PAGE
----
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Hessle High School

WEEK 33 - Friday 7 June 2024

Nothing irks me more than to hear people who know nothing about education criticising schools and young people.  But it has been a fortnight in which, sadly, politicians have resorted to this regularly in search of cheap applause or, they hope, votes at the General Election. 

I am not surprised that Nigel Farage chose his first speech as a candidate in this election to blame schools for the moral decline of the country and the fact that one-third of under 35s aren't sure what happened on D-Day. How do you even begin to unpick that thought?   

But even I was surprised to hear about the ‘National Service’ policy announcement that landed during half term, along with a Tweet from a Cabinet Minister which said, ‘is it asking too much for young people to actually do something?’  How dare he. 

It might play to a narrow group of potential voters to characterise young people as feckless layabouts who need a bit of military discipline to show them how lucky they are; but isn’t only offensive, it is just plain wrong.  The young people that I know are overwhelmingly hard working. As soon as they are able, they take on part time jobs (essential to our service sector and economy); they care about their friends, their families and the world that they are growing up. Unlike some people in other generations, they are respectful and tolerant of others and many actively promote causes that they care about and that make life better for others. Lots are active in sport, the arts or volunteer; many are young carers.   Meanwhile, they worry about the world, the climate and their older family members who often cannot get the health and social care that they need; they are concerned about their own futures, the changing employment markets and their chances of ever owning their own home, or being able to enjoy a lifestyle at least as good as their parents.  And they have to contend with technological innovations that others have created and sold to them which make their lives much harder to navigate, and then they hear people in authority bemoaning them and saying that national service is what is required to knock them into shape.  Outrageous. 

Unfavourable comparisons have been drawn to the D-Day generation but you could just as easily argue that it is the boomer generation (which probably includes myself and coincidentally most of the current political elite!) that fare worse by these comparisons; many of us grew up during the longest period of peacetime, when higher education was free, when the NHS met everyone's needs, when you could buy a house and retire at 60 or 65, and without the eternal pressures of social media weighing down on them.  Our generation have had it the easiest and all we have done with that privilege is make the world harder for the next generations.  So, to blame young people is wholly unfair and has certainly raised my blood pressure over the past few weeks. 

And, on that note, I continue to be impressed by the way in which our young people conduct themselves in and around school.  Exams are progressing nicely, the students are taking them in their stride and the young people in other year groups are showing the respect you would hope to ensure that their older peers can focus on their studies, by observing quiet areas of the school whilst exams go on.  Next week, many of them are volunteering to support an Active Travel Campaign, aimed at encouraging more people to walk or cycle to school. Some of these students will be on Heads Lane in a morning handing out raffle tickets to ‘walkers and cyclists’ so that they can take part in a prize draw. Nobody has paid them to do this, or even had to persuade them. They want to do it because it is a worthy cause and ultimately makes the world a better, healthier place.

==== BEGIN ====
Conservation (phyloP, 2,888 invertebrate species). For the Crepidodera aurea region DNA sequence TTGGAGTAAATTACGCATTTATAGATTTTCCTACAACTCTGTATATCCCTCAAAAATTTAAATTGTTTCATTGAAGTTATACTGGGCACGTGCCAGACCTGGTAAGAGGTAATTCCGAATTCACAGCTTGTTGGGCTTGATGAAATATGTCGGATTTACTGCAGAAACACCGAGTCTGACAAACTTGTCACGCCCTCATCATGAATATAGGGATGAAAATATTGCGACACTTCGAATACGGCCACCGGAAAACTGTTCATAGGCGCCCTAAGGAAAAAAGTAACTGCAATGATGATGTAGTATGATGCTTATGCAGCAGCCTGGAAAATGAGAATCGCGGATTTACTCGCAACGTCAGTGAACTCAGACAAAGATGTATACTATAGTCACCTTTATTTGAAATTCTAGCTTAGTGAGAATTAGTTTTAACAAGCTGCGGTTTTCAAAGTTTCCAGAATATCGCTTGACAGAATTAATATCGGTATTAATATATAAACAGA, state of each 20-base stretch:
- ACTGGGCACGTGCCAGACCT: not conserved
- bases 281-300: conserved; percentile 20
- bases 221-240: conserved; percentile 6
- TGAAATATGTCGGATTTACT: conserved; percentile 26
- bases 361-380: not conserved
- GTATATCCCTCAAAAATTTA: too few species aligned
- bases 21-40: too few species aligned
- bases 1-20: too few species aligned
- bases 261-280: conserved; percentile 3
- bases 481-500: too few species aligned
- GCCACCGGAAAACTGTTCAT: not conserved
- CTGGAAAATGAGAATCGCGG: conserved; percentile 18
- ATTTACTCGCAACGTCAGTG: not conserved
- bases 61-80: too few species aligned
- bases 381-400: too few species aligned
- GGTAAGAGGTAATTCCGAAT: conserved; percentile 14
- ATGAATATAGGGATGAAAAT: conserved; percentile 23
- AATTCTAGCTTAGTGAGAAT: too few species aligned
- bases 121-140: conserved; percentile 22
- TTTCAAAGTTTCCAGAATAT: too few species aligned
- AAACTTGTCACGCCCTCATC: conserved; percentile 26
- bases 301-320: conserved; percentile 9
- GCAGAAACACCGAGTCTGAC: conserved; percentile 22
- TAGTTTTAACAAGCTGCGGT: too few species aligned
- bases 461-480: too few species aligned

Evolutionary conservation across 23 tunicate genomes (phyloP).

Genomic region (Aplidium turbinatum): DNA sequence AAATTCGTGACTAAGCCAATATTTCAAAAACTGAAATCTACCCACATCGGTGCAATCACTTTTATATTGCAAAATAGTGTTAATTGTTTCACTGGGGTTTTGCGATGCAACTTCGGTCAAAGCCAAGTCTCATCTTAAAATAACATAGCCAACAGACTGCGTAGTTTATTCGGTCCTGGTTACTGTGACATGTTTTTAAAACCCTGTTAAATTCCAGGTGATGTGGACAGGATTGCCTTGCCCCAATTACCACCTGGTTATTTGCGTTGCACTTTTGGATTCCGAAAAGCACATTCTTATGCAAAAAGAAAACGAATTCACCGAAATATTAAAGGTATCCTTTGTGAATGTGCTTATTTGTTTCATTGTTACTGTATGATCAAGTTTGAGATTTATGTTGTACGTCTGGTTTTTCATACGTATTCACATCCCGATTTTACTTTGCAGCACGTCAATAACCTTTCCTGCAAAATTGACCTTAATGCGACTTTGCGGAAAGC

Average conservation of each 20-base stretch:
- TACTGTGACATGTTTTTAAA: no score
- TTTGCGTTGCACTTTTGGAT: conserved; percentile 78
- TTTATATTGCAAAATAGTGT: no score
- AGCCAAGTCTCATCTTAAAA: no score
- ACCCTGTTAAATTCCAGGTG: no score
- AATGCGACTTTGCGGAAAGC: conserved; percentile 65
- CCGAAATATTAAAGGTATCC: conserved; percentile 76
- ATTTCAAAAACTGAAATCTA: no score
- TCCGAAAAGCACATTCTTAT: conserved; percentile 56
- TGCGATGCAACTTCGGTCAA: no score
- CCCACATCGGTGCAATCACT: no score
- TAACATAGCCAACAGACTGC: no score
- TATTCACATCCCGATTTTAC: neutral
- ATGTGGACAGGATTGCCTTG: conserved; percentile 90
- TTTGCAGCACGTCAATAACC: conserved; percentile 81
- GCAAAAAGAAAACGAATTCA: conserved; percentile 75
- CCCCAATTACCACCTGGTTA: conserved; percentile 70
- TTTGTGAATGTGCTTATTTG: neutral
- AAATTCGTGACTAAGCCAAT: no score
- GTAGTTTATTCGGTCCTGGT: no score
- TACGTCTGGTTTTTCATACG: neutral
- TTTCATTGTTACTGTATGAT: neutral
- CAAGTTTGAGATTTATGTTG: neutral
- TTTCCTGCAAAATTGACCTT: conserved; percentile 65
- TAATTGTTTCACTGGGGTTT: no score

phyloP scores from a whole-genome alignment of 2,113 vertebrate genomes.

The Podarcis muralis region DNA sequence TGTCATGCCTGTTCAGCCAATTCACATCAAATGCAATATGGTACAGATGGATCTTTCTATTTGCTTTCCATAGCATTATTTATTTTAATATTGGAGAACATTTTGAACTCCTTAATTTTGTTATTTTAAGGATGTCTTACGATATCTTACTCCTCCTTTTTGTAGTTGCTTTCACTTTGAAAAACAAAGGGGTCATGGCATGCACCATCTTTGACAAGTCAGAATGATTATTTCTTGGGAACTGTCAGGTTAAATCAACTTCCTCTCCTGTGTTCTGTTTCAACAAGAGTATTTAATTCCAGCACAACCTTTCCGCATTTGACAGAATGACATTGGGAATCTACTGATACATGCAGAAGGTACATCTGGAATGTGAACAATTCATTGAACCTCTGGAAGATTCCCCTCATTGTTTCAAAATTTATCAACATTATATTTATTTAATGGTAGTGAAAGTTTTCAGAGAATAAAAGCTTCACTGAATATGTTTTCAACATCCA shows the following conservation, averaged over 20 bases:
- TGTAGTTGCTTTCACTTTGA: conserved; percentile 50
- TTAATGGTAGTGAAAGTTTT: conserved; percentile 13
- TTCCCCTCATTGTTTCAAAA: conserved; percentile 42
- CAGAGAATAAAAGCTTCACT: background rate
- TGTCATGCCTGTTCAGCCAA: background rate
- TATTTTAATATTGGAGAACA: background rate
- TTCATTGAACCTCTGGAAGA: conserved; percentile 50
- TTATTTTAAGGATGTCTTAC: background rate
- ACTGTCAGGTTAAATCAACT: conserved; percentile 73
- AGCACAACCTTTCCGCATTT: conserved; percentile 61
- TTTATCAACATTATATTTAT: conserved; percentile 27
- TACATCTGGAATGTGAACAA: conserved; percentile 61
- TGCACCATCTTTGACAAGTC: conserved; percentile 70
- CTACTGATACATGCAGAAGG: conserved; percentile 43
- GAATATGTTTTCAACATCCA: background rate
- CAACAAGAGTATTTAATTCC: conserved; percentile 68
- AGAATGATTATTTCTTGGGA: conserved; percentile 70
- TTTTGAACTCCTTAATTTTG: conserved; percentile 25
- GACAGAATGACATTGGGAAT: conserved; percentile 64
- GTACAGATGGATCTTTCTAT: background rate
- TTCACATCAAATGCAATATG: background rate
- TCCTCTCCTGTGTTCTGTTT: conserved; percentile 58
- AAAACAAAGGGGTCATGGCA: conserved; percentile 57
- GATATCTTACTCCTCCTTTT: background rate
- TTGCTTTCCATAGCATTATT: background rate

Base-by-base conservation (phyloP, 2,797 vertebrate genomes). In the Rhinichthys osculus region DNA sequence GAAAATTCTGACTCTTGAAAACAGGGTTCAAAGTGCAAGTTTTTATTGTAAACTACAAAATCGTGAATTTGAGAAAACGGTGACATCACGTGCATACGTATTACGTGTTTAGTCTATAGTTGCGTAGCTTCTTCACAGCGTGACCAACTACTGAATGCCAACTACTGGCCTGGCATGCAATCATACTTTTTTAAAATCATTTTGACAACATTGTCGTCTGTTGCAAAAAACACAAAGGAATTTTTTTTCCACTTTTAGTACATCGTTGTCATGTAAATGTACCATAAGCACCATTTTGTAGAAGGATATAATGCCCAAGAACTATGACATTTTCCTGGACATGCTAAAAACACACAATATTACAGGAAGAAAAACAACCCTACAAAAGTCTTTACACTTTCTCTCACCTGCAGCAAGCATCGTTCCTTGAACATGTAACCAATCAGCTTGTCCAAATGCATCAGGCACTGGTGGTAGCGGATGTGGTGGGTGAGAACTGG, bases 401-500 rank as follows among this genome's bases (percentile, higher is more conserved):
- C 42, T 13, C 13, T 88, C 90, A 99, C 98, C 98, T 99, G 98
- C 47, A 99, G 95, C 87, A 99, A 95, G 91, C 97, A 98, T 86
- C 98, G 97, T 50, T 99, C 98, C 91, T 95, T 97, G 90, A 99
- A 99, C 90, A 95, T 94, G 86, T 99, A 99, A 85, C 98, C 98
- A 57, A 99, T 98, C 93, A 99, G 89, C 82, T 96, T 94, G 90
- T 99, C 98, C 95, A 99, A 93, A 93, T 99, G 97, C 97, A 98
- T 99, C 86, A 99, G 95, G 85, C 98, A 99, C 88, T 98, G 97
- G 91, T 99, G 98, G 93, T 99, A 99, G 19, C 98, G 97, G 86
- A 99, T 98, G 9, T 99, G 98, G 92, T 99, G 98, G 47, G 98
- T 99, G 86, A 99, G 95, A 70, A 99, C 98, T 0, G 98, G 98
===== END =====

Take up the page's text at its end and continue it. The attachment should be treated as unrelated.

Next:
Sadly, my short break to Prague during half term did not happen after Bruce Springsteen cancelled the concert having lost his voice.  Whilst this was a disappointment, I have been lucky to see him twice this year and indeed saw the concert in Sunderland where the damage to the vocal cords was done.  That show was epic; three hours in the driving rain by the end of which he was wearing just a t-shirt as he belted out the final numbers.  You can see it here.   

Seeing him on a wet Wednesday in Sunderland reminded me also of a damp Tuesday in Coventry when I saw him a decade or so ago.  Of all the exciting cities and venues that he plays, these are probably fairly low down on the list.  And yet, you would never know it.  Springsteen was once asked why he plays for so long, and so hard, at every single show he performs.  He replied that, “at each show, there are people who will be seeing me and the E Street Band for the only time in their lives. I owe it to them to give my best every single time I play.” 

That has always inspired me.  And it is a message I always try to convey to my staff.  The best thing about being a teacher, or school leader is that it matters.  But the hardest thing about it, is that it matters every single day.  There can be no let-up, no ‘taking it easy’ days.  Our work is too important for that. 

Next week, I will be able to share with you the final report from our most recent Ofsted inspection. I look forward to doing that and highlighting some of the tremendous things they said about ‘your’ school and ‘your’ staff and students. 

In the meantime, have a great weekend and thank you very much for your support throughout the year. 

Mr Groak